Religious Census in Britain


A rather significant event in the Victorian era. It was the only attempt to assess the state of the Christian faith during the period. It was tabulated by Horace Mann and was published in 1854. It key aim was described at the time as being discovering:

"How far the means of Religious Instruction provided in Great Britain during the last fifty years have kept pace with the population during the same period, and to what extent these means are adequate to meet the spiritual wants of the increased population of 1851."
Many such as Samuel Wilberforce (the Bishop of Oxford) felt the information would be inaccurate and hence urged churches not to respond. Mann estimated 90% of the Anglican Clergy filled in the returns themselves. One should note that the returns from Scotland were not so useful since far more failed to respond. There was huge controversy when the figures were published. They showed that Dissenters (people of Protestant churches other than the Anglican Church) provided half of the church accomodation in England and Wales. Further it showed that the best attended Dissenter services had more worshippers than the best attended Anglican ones. This was a major shock to many and although many had suspected such it caused massive debate.

The Details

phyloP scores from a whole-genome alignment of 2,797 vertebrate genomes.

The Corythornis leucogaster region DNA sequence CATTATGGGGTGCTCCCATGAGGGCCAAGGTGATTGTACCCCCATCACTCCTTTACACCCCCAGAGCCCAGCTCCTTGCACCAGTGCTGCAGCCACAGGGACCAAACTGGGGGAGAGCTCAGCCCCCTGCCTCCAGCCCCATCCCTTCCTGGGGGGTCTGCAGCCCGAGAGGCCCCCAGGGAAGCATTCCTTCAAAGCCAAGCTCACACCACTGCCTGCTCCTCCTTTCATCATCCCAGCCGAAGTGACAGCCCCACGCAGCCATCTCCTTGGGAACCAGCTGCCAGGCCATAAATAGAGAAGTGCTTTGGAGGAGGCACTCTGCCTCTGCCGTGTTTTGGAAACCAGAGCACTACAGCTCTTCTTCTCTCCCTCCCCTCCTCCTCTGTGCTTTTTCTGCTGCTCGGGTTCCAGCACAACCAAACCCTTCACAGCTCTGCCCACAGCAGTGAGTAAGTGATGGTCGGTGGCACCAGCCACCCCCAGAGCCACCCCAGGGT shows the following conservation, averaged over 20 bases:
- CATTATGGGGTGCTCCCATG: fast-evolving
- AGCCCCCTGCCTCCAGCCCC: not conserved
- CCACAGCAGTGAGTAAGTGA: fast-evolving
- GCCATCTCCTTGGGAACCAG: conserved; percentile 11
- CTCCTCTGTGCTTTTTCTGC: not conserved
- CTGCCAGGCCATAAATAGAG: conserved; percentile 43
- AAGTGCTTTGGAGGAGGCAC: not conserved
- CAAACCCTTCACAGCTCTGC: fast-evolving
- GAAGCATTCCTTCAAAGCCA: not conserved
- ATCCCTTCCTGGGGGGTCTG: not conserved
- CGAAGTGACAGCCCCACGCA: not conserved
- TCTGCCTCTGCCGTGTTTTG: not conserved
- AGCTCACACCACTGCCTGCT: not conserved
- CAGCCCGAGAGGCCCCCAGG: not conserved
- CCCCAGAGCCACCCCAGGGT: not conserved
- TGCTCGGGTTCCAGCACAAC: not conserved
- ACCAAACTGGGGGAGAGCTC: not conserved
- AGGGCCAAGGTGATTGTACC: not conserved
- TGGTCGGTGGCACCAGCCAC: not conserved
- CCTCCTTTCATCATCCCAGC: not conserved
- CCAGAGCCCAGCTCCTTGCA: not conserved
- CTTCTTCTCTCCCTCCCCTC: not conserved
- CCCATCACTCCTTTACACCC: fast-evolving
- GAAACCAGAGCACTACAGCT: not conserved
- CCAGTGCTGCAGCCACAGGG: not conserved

There were many problems with the census as it was taken on a single day and do those who attended once a month or week were not accounted for properly. So Mann doubled the figures for Anglicans and Roman Catholics and increased non-conformists by 2/3s. Yes it's not the most accurate way of doing things! Many things were revealed. The success of the Anglican Church in Lancashire for post 1831. Attendence in the countryside was higher than in towns. It revealed that in Scotland the Free Church which had been formed as a splinter group in 1843 had twice as many worshippers in their evening service than had the Established Church.


Mann said:

It must be apparent that a sadly formidable portion of the English people are habitual neglecters of the public ordinances of religion".
It showed that Industrialisation and Urbanisation were important factors which affected the Christian faith and which had not yet been properly addressed. Hence as a result missionary work within Britain was expanded although it had already been on the increase. It was also profoundly important in showing the failure of the Anglican faith to recover its position that it had lost in the 18th century. That is it being the dominant Church that had the vast majority of the country within its fold.

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